Fry Oven Glass

by Virginia Scott
Rainbow Review Glass Journal - January 1974

The only Fry advertisements that I have found were for Fry's Oven Glass and appeared in 1922 and 1923. Most were full-page ads and some were in color.

Fry advertisement The H. C. Fry Glass Company of Rochester, Pennsylvania, was organized in 1901 and operated until 1933. The company produced a fine grade at cut glass, blanks for the cut glass trade, etched glass, pressed and blown tableware and stemware, oven glass, Art Glass and specialties.

In 1922, a patent for "Heat Resisting Glass" was assigned to Fry Glass Company. The glass manufactured under this patent was a bluish-white opalescent glass which was used, from 1922 to 1933 for Fry's pressed Pearl Oven Glass, and, during 1926 and 1927 for the blown Pearl Art Glass.

Pearl Oven Glass was made in many items including custard and measuring cups, pie plates, biscuit trays, round and oval casseroles, plates, platters, trivets and other utilitarian pieces. Each ad shows some of these pieces and prices them. Several ads included menus, marking with a star the dishes that could be cooked in Oven glass and offered a free booklet, "A Weekend with Sally Whipple," which had menus and recipes. Advantages of using Fry's Oven Glass were listed as:

Extravagant phrases were used to describe Oven Glass as shown in these excerpts from ads:

My favorite description is "Moonbeams caught in a web of glass. This is Fry's Oven Glass!"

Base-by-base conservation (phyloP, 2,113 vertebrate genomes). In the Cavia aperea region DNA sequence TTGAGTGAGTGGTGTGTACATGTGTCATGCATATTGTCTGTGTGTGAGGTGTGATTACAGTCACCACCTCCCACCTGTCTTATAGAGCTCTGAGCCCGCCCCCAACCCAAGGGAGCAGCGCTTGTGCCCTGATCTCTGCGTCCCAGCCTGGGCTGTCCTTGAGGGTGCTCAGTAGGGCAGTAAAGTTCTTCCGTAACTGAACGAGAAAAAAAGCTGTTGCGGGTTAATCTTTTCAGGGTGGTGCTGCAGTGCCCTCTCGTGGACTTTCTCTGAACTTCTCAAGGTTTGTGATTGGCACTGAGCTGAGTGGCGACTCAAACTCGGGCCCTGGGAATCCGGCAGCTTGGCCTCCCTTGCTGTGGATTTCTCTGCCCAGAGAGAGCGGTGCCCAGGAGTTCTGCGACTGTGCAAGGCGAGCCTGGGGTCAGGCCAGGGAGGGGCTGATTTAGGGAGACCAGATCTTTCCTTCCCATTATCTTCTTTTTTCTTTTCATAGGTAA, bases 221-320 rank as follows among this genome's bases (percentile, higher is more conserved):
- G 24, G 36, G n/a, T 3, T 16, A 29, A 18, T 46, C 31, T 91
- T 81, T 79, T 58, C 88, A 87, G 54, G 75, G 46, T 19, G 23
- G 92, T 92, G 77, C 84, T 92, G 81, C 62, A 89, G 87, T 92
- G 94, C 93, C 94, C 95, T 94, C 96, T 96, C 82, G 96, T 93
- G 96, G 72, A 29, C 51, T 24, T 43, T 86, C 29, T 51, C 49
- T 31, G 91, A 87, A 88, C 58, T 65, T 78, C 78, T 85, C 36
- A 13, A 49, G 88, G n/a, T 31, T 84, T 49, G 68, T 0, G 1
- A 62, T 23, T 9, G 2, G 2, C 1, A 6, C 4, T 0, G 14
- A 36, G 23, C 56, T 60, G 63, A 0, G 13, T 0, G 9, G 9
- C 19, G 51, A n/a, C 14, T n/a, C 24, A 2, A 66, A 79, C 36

Pearl Art Glass, better known to collectors as "Foval" was a limited and experimental operation of the Fry company. The name, FOVAL, is said to have been coined from initials of the phrase "Fry's Oven Glass Art Line." A Fry catalogue describes the glass as "Opalescent pearl in combination with Jade green and delft blue." The main body of the piece was opal end the colors were used for handles, feet, spouts, finials and trim. Shapes were sometimes unusual, but always simple, interesting and attractive. The large variety of pieces made includes tea and coffee pots, dinnerware, stemware, candlesticks, bowls, vases, lamps and lamp shades. Pieces of Foval that are found with silver decoration were made on Fry blanks by Rockwell Silver Company, Meriden, CT. Pearl Art Glass compares favorably with Steuben's Jade and Dorflinger's Opal and these three are sometimes confused by collectors. Foval was expensive to make and was discontinued when due to its high price, it was not well accepted by the public.